In our previous blog post we discussed following your instincts and getting to know the artists. Here are more tips on visiting galleries and talking to the artists.
Is it OK to negotiate with the artist? The answer is absolutely yes, but only with respect for the artist and the work they do. It is never wrong to ask if discounts are given, but continued haggling can be very insulting. Until you take up painting or another artform, you cannot begin to image the time spent, not to mention the high cost of materials. You might offend if you use pressure tactics trying to get a lower price so broach this question carefully and respectfully. The answer will be either yes or no, and respect this. It is good to remember that art making is a business too, just like any other with lots of expenses, such as rent, advertising, bookkeeping and many other things, and all this goes into the price of the art work.
Any artist who is professional will not do what some call “trading up”. This practice is for cars and manufactured items, not original works unless the piece you purchased has risen greatly in value based on auction history. So, know that sales are final when you make your choices.
The art market has been flooded with reproductions in the past decade. Know when you are getting an original work or a work printed out on an inkjet type printer. Most commonly reproductions are called Giclee prints. The intrinsic value of these reproductions is very low, but it may be a way to get a facsimile of a work you like at an affordable price. Just know what you are getting. I always urge collectors to choose original art, even if this limits the size of work they can collect. If you have heard of Herb and Dorothy Vogel, you can see a lifetime of collecting small works and studies can result in an astonishing collection!
But do not mistake an original print for a reproduction. A print is a handmade one of a kind artwork. Unfortunately this term has been misused causing confusion as to what you are getting. Please ask if something called a print is actually a reproduction or an original work.
What if you find a piece that costs a tad more than you can spend? If you cannot put it on a credit card, ask if the artist or gallery does layaway. Many artists and galleries are happy to help you acquire the pieces you love with monthly payments. Be sure to make your payments on time as agreed upon! If you become a patron of a particular artist, you will often be given a discount for future purchases as a show of appreciation for your support and allowed to purchase additional pieces on a payment plan.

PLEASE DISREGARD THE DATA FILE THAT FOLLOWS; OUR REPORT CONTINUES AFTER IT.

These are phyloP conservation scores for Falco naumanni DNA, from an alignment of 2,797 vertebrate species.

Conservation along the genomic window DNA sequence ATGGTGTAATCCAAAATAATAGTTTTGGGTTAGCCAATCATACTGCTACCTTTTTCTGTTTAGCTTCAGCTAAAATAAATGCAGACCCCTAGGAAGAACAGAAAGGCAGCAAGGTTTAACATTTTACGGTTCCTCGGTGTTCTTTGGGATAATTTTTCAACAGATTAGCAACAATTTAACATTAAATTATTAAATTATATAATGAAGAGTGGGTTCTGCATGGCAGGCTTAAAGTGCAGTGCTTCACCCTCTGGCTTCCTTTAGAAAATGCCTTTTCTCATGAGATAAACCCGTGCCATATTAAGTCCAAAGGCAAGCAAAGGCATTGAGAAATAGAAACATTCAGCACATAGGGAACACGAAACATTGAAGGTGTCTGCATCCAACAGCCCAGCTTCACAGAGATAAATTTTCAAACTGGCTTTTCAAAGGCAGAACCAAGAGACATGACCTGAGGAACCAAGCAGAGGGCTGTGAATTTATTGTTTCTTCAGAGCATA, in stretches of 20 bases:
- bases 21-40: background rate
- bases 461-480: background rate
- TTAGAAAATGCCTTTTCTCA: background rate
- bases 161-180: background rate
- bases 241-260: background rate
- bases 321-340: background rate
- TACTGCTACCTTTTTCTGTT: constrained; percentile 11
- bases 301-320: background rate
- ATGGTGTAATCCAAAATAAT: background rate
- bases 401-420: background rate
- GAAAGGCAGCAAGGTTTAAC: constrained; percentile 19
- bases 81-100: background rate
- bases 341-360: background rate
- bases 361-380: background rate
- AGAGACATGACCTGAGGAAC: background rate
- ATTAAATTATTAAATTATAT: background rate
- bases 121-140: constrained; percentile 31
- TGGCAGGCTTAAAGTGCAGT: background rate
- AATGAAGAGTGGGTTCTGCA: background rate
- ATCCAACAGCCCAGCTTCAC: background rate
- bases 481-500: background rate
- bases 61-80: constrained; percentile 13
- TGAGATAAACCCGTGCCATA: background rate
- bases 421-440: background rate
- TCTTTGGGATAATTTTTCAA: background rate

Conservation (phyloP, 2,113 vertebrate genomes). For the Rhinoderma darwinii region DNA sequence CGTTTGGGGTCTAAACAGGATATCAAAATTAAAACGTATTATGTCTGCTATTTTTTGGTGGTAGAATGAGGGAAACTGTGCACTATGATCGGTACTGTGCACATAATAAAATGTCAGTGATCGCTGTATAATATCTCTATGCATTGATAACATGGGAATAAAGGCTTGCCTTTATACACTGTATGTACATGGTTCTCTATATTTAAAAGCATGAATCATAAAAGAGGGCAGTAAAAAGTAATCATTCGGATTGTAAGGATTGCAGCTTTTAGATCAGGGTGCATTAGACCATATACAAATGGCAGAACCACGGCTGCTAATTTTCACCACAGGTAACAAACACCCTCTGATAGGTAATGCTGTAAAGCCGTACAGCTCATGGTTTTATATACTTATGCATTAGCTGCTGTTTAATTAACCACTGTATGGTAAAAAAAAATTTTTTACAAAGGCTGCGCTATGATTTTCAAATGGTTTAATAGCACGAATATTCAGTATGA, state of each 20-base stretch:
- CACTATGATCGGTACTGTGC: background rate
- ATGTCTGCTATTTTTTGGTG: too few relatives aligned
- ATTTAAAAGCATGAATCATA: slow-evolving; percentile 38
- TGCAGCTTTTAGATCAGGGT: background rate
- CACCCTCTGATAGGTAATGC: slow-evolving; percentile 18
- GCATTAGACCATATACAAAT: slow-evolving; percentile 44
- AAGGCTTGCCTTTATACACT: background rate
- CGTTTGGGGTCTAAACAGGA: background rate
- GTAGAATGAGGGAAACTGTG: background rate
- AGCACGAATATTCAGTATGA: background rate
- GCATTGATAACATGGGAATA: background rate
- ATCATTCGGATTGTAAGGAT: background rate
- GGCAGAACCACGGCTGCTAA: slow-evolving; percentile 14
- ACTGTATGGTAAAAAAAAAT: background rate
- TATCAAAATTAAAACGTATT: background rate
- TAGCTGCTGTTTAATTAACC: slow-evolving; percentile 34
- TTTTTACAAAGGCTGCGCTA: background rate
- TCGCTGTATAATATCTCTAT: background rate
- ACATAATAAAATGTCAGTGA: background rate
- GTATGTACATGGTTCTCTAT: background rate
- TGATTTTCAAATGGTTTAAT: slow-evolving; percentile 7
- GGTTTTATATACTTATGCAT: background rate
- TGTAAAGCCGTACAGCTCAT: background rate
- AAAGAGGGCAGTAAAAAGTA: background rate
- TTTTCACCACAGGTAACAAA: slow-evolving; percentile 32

Most importantly, Do not doubt your tastes. You will know what you like and you do not need validation from anyone else. You are the one who will live with the artwork! And your collection will no doubt grow. Over time your tastes and interests might change too and your collection may move in a different direction. What will you do with all the work if you run out of space and wish to continue collecting? Giving art as gifts, donating to important auctions for charitable causes can be a wonderful way to make room for new works. Museums may appreciate a gift of a work by a well-known artist too. While artists can only get a tax deduction for materials used, the collector can get deductions for the entire cost of the work. Keep all documentation about your purchases, ask for a certificate of authenticity, keep receipts and all artists materials such as resumes, cards, brochures and articles to document each work in your collection. (310 ART always supplies an artist packet with major purchases, and is always happy to give you a resume, bio, certificate for small works too.)
If you wish to support to a favorite charity, support the artist also, by purchasing their work, and making a donation of art to the fundraiser. By doing this you support both the charity of your choice, and the artist who is creating a legacy for all of us.
In future blog posts you will find tips for collectors, discussions on subjects about art and tips for emerging artists from professionals! Please subscribe to be notified of new articles.
Fleta Monaghan is founder and director of 310 ART in the River Arts District of Asheville, NC.